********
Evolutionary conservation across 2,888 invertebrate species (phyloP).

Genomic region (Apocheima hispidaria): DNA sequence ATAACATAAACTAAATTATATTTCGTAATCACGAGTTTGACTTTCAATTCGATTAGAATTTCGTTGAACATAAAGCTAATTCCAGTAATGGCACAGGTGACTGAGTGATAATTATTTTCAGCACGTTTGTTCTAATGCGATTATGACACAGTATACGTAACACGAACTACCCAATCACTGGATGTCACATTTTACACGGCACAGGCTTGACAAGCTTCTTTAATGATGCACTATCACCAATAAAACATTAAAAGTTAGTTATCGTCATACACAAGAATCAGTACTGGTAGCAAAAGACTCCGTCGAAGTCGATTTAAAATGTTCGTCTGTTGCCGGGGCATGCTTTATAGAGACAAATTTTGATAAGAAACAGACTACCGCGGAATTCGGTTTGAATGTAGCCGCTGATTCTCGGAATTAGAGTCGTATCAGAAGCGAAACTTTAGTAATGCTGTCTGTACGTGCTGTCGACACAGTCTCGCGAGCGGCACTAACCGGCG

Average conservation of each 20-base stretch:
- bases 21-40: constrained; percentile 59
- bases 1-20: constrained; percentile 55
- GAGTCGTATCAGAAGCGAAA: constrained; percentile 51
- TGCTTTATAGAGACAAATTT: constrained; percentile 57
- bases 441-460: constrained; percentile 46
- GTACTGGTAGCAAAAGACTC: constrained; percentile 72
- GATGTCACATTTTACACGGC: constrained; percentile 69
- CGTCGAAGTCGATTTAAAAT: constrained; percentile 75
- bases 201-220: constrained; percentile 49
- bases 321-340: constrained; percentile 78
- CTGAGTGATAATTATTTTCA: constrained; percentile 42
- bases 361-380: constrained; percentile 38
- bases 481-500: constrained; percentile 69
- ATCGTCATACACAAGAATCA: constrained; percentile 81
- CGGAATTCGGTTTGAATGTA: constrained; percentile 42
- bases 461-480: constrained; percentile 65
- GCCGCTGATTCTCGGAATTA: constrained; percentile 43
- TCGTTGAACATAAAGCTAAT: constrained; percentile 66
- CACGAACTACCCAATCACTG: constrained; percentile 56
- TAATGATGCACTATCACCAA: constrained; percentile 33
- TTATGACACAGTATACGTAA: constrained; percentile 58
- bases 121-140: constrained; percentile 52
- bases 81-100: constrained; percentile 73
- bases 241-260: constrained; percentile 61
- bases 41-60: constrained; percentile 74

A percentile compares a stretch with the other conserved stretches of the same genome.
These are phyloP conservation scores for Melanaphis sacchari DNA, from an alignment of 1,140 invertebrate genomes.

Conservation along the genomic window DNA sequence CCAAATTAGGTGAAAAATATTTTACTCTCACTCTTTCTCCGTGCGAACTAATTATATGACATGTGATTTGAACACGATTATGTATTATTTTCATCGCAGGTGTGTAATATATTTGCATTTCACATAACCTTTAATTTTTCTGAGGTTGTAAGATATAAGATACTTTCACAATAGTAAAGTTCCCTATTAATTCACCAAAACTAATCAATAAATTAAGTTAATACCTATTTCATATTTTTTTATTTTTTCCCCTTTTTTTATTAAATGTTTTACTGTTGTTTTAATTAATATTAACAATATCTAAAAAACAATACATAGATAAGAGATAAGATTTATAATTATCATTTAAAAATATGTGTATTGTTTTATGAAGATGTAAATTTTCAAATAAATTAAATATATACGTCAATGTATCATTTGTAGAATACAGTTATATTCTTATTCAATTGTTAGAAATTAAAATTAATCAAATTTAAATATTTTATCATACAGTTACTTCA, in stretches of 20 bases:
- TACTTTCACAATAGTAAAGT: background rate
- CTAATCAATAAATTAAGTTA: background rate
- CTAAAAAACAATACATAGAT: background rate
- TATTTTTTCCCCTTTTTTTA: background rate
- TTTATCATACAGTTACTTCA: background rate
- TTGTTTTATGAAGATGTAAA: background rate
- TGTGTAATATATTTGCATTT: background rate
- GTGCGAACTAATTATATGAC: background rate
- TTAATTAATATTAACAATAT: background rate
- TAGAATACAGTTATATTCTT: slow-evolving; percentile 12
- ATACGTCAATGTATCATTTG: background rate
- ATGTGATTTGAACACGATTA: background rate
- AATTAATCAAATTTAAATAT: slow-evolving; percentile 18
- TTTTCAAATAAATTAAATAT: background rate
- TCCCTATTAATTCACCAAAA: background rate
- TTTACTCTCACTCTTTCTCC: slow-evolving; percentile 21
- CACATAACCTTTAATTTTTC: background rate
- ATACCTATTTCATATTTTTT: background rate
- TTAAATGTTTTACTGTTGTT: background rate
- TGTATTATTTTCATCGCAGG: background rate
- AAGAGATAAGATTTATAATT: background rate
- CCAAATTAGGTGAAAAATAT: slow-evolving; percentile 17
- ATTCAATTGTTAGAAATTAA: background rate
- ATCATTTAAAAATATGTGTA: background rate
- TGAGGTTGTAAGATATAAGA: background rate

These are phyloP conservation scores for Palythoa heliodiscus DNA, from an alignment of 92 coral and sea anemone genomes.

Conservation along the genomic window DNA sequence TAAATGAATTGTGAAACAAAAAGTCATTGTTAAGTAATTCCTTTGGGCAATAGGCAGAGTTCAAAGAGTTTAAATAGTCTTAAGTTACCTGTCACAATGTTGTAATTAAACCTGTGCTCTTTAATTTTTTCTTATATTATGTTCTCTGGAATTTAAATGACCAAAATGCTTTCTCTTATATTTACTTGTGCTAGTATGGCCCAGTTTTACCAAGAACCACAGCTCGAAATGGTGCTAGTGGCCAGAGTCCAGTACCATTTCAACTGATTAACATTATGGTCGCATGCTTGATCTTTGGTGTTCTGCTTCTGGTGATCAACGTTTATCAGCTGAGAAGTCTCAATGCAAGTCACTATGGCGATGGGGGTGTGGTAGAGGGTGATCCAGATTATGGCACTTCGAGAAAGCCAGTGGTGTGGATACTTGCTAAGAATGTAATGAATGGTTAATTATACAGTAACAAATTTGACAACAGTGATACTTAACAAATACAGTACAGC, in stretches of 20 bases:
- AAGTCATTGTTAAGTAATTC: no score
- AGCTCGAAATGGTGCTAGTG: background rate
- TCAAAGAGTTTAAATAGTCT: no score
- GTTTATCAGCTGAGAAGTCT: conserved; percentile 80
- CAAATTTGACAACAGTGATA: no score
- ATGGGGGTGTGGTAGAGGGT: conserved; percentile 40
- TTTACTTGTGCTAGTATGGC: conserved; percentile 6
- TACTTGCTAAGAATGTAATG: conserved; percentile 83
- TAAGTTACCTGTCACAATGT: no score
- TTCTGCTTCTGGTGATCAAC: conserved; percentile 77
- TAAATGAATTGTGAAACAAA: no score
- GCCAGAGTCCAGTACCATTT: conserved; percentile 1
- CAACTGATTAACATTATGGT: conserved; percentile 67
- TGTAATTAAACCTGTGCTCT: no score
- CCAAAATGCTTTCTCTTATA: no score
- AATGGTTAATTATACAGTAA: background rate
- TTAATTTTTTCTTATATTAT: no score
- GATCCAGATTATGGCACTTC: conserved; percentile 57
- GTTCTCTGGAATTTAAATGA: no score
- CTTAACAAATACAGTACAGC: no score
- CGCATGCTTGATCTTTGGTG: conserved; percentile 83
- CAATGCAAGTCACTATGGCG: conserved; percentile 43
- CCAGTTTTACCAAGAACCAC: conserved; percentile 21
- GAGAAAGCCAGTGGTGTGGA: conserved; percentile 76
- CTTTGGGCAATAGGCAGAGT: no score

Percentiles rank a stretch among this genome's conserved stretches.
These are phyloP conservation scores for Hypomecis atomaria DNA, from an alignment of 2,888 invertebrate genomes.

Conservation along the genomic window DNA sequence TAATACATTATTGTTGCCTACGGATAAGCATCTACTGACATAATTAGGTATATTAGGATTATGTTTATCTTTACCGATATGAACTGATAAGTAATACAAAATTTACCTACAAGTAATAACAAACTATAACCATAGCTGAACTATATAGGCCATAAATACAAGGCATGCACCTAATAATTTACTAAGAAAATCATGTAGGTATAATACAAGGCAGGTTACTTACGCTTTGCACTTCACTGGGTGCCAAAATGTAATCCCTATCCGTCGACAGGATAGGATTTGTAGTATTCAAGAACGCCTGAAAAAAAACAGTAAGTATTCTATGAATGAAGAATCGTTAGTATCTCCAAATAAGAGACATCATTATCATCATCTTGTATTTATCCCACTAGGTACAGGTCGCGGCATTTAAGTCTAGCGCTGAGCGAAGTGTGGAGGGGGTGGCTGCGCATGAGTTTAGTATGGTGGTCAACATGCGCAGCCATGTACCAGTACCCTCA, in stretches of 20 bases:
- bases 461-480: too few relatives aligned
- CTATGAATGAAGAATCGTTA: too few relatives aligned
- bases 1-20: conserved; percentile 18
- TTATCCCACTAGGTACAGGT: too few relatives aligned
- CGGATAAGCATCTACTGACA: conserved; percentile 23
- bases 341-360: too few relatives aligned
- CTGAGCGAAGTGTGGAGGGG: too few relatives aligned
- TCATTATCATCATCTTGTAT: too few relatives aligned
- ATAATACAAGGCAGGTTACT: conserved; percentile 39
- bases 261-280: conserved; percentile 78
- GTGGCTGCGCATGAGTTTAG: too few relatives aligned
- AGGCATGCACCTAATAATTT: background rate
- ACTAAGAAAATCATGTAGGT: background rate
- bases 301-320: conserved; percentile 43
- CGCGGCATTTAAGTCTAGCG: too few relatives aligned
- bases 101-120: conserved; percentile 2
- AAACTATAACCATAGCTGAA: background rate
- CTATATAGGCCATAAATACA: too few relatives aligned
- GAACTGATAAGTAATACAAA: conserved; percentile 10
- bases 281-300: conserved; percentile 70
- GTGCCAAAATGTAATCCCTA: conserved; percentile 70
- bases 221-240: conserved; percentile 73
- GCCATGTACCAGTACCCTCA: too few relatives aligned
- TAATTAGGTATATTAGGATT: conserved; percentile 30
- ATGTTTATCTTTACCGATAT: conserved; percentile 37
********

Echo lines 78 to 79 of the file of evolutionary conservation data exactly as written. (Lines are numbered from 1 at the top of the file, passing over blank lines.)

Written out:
- CTTAACAAATACAGTACAGC: no score
- CGCATGCTTGATCTTTGGTG: conserved; percentile 83